Third & Market, 70 years ago

July 1 marks the 150th anniversary of rail transit on Market Street. No, that’s not a typo. Rail transit started on Market before the Civil War with a steam engine. We’re putting together an exhibit on this anniversary for our San Francisco Railway Museum, to open this summer, and have come across some interesting shots we’ll be sharing here from time to time.
Third and Market c. 1940.jpg
This one appears to have been taken around 1940. Click on the picture and you’ll get a GIANT view of this shot that shows some incredible street detail. Of course, there’s Market Street Railway streetcar No. 778 on the 15-line, crossing from Kearny onto Third, headed for the SP Depot at Third and Townsend, which then offered trains to LA, not just San Jose!. There’s an outbound K-Ingleside Muni “battleship” of the same class as preserved Nos. 130 or 162. We can’t read the number, so it actually could be one of those two.
San Francisco’s unique Wiley “birdcage” traffic signals, identical to the one preserved in our museum, guard the intersection. There’s the classic deYoung Building, long-time home of the Chronicle (though by then it had moved to Fifth and Mission) looming over the intersection; the deYoung Building is back at the same old stand today after being disguised behind aluminum panels for decades until recently (but now it’s a Ritz Carlton timeshare).
Most fascinating to me, though, are the businesses along the streetfront: a restaurant featuring oyster loaf; a billiards parlor, a chiropractor, Gene Compton’s, part of a popular restaurant chain back then, and my personal favorite discovery: Carl Wilke’s cafeteria in the deYoung building, whose sign peeks out from behind the 15-line streetcar.
As a teenager working in my family deli, in the Grant Market the next block up (Grant & Market, natch), I would walk a few doors down to the Central Tower (former Call Building) kitty corner from the deYoung Building. Carl Wilke was still in business in the mid-1960s, but across the street. I’ll never forget the man. He must have been in his 80s by then, but he still worked there every day. Slender as a reed (probably why he lived into his 80s!) with slicked back white hair (all of it!) and a pencil-thin mustache. He always wore a white shirt and tie, and a starched waiter’s jacket. He was the picture of formality and dignity — running a cafeteria.
THIS picture definitely predates me, but it’s a kick to see a living link in Mr. Wilkie (as I always called him) between these days and times I actually remember.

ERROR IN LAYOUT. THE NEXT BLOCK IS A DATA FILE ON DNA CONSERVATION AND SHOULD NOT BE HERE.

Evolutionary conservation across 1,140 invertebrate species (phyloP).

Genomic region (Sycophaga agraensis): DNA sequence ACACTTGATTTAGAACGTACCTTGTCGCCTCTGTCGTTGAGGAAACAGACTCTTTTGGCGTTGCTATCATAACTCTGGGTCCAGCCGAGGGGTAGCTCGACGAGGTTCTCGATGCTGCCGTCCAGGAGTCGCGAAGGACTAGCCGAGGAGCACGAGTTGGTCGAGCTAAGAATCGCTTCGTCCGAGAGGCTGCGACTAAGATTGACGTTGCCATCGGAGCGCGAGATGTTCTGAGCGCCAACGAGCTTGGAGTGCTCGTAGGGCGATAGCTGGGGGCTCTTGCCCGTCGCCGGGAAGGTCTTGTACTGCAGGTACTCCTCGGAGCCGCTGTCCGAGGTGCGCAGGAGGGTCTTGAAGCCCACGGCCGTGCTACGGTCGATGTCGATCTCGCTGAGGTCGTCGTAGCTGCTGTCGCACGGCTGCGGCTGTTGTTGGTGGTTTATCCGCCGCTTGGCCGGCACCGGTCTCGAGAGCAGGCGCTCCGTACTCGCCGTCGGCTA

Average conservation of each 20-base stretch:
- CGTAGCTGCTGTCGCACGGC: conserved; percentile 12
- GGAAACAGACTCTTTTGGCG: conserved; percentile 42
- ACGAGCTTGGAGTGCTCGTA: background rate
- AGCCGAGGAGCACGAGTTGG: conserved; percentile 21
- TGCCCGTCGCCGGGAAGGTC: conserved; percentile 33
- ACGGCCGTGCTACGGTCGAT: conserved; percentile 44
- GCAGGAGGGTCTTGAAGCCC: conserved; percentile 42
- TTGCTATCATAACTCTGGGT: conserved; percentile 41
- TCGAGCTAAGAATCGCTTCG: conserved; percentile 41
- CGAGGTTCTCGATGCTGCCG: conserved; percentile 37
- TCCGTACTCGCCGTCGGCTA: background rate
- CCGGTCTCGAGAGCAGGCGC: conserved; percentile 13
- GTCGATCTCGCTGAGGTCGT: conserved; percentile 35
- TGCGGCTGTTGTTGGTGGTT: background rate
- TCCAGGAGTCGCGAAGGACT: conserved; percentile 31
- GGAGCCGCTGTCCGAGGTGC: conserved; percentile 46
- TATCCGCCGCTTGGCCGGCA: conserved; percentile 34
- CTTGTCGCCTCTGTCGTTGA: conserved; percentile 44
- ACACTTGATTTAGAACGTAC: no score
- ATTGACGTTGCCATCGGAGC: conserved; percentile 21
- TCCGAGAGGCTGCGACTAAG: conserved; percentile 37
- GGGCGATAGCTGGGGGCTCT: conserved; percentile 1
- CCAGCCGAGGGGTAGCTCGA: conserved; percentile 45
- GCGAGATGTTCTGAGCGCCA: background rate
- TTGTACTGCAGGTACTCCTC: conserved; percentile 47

(Great open-faced turkey sand, by the way. With veg and mashed probably was about a buck and a quarter.)


Comments: 4

  1. Great posting. Are there any special trolley events planned for the 150th anniversary, such as charters, special trips, parades, etc.?

  2. At each end of the photo, on the light standards or trolley wire poles, there is some sort of advertisement–a thin oblong mounted with what appears to be a porthole, and with flanges off to the sides into which small flags are mounted. If it’s 1940 they wouldn’t be advertising war bonds, so I wonder what exactly they are commemorating?
    Almost all of those buildings, with a couple of notable exceptions, are still standing, but with their ground floors stripped of detail and the neon signs that made the street looks so urbane compared to the more mall-like atmosphere of today.

  3. Since the anniversary commemorates day-to-day rail transit on Market Street, we are not planning any special trips; rather, we’re working to encourage people who have never tried the streetcar to do so. A parade might be nice, but in the current city budget environment (and the economy generally) it doesn’t seem to us prudent to press for a publicly funded event.

  4. Nice catch, Paul. Enlarging the image reveals those to be banners for the 1939 Treasure Island World’s Fair. (The fair also ran in 1940, but the banners are specifically dated 1939). So now we’ve got a better date. Thanks. Also agree with the comment about the loss of the neon signs. You put your finger on a really big difference in the ambiance of Market then vs. now.

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